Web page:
Giant Bomb's 2009 Game of the Year awards feature rages on! What else needs to be said? Crank up today's podcast supplement and let's get right to it.
It's notable enough that Sucker Punch came out swinging on the PlayStation 3 with a game that was... not Sly Cooper. Not that there's anything wrong with Sly Cooper--and InFamous does retain some of that series' most notable mechanics--but it was a treat to see this talented studio come up with a new, darker setting and wrap it around some of the best open-world gameplay of the year.
An intriguing story with twists and momentum, a slew of side missions that tied into the game world and the fiction, a moral-choice system without much contrivance but with real effects on the gameplay... and all of it swaddled in a rough, sinister comic book world full of larger-than-life heroes and villains that will certainly lend itself well to the game's inevitable sequels. InFamous is a textbook example of how to roll out a great new franchise and give it legs that will carry it into the future.
Runners-Up: Borderlands, Shadow Complex
The quality and breadth of the competitive multiplayer in the sequel to Call of Duty 4 was always a given. But Modern Warfare 2 might have shipped without a single-player campaign at all, with only its Special Operations cooperative mode to supplement the multiplayer, and still felt like a complete, satisfying package. It's got to say something that your two-player co-op mode is more varied and intense and satisfying than modes that support, three, four, or more players in other games.
Spec Ops succeeds through its sheer number and variety of missions that have you doing everything from working tag-team with one player in the air and another on the ground, to working stealthily in tandem, counting down over your voice chat to pull off synchronized headshots. Every one of the 23 missions feels different and satisfying in its own way, and they're all completely new, punishing, insane experiences on Veteran difficulty. Spec Ops simply sets a new standard for cooperative online play.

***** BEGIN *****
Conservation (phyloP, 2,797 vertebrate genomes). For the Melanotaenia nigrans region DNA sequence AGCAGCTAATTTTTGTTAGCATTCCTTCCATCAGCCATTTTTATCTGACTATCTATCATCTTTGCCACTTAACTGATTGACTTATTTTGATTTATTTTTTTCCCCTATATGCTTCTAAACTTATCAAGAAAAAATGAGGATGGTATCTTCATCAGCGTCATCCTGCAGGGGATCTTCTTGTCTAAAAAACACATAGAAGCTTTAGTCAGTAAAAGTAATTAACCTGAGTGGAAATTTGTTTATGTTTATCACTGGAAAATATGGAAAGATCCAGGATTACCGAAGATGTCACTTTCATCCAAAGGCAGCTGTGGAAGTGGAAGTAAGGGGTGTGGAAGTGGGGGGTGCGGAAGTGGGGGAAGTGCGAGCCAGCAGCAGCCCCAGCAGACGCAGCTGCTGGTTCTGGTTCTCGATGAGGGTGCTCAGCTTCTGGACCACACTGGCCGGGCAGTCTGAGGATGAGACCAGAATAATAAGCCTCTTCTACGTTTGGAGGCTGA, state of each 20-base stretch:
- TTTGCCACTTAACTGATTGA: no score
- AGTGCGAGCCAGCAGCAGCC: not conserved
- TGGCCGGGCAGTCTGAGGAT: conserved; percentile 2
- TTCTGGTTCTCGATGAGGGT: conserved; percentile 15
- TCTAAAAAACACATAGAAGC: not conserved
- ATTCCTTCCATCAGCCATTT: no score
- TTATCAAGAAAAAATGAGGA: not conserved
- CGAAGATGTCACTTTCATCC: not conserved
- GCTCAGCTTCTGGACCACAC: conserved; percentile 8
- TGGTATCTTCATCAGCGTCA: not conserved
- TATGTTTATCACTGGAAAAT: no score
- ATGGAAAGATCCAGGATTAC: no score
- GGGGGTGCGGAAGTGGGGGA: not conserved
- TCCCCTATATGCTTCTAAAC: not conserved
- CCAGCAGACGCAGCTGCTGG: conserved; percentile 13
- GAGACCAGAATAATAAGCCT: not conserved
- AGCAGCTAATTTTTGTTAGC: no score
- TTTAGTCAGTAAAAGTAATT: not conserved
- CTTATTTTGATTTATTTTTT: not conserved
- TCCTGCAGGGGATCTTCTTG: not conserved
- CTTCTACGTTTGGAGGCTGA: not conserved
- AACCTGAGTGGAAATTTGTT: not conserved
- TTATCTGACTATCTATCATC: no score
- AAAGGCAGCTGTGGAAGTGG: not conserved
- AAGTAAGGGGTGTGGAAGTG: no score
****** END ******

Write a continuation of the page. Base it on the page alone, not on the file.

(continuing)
Runners-Up: Uncharted 2: Among Thieves, Resident Evil 5
The Brad Shoemaker "I'm Callin' It" Award For Best Use of Zombies
If 2009 was the year of the zombie, let's all hope that 2010 is the year of games (and movies and TV and every other conceivable form of media) giving the undead a well-deserved break. We get it, zombies are scary/funny/ironic/insert-superlative-here. But Valve is still doing a fantastic job of using the undead tastefully that's easy to still feel good about. Left 4 Dead 2 amped up the action with a greater range of common infected enemies--zombies in HAZMAT suits, zombie riot cops, zombie clowns (!)--and a wonderfully visceral new dismemberment system that let you take those guys out by blowing their arms, legs, and heads off with glee.
And it must be said that the "special" infected enemies transcend the form of the zombie altogether. The new additions like the spitter, charger, and jockey act and attack in unique ways you'd never expect out of the docile, shambling mall-dwellers originally envisioned by George Romero. As long as Valve keeps expanding on the zombie milieu in such imaginative ways, we'd be happy to receive a third Left 4 Dead game any time.
Runners-Up: Borderlands - The Zombie Island of Dr. Ned, Plants vs. Zombies
All three of our nominees in this category aim to achieve very different things with their graphical presentation, and while each is stunning in its own way, Uncharted 2: Among Thieves takes it to another level. From the awesome scope of its exotic, international locales to the detailed character design and the incredibly fluid, naturalistic animation, the visuals consistently impress during both quiet dialog scenes and crazy explosive set-pieces. Even the way the camera moves can be impressive, and it says a lot when something so seemingly mundane has an appreciable positive impact on your experience. The graphics are a huge part of what makes Uncharted 2 such an effective thrill ride, and ultimately, this game is just a pure pleasure to look at.
Runners-up: Batman: Arkham Asylum, Ratchet & Clank Future: A Crack In Time
A good ending to a story can serve a lot of purposes, not the least of which is tying the various threads of the plot together. But a great ending is one that also makes you stop and reflect on all the events that led up to it, and that's what the conclusion does in Silent Hill: Shattered Memories.
...You know, this is a really tough award to write about; the way Shattered Memories' story wraps up is such an important piece of the puzzle, giving away too much about it would diminish the effect of each individual preceding event, as it happens. The game gets stranger and more confusing as it goes, sort of like what David Lynch would probably make if he ever got into video game development. It's that last pivotal convergence of story vectors, the way the disparate parts of the mystery come together in the game's final moments that give all of it meaning and make you want to start right over, playing through again to view the game's scenes again in a different light. That those scenes can change dramatically and lead up to a new ending that's different in its particulars but consistent emotional impact is key to the game's success.
Runners-up: Assassin's Creed II, 'Splosion Man